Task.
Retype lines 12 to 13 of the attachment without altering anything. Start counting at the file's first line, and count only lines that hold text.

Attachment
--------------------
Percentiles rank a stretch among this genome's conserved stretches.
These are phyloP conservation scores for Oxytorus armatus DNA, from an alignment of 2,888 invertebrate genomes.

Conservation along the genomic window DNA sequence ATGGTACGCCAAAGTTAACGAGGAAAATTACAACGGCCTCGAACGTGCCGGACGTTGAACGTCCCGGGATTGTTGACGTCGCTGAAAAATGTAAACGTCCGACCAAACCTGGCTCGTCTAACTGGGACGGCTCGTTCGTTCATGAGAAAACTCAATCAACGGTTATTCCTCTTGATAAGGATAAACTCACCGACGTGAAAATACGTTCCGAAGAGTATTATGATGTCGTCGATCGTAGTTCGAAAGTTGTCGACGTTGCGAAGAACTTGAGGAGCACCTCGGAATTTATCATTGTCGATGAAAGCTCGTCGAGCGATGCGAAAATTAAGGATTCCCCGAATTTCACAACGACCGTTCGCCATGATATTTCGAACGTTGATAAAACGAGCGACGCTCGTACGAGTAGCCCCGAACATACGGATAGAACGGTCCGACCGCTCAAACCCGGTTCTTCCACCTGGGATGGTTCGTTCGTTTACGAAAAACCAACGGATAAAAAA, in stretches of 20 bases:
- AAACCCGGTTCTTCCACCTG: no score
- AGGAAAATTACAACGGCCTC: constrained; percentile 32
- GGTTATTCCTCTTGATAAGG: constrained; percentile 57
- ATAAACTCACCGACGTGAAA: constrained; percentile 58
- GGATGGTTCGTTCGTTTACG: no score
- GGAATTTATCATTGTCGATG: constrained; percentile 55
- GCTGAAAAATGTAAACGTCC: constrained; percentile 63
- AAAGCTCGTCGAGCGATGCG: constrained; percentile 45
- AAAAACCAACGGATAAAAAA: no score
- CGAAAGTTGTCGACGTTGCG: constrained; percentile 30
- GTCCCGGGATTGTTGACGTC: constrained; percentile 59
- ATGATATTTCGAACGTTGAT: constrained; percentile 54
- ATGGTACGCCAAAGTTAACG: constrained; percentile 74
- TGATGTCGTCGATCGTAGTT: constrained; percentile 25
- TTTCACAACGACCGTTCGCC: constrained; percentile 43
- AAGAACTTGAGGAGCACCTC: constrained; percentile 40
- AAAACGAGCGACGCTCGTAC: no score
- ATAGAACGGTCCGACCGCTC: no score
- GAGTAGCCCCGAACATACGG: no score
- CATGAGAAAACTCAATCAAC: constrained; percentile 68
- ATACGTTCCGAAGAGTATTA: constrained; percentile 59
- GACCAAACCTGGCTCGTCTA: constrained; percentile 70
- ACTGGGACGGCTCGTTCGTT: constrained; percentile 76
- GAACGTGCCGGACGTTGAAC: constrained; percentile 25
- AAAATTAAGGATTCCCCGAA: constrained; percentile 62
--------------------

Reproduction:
- AAAAACCAACGGATAAAAAA: no score
- CGAAAGTTGTCGACGTTGCG: constrained; percentile 30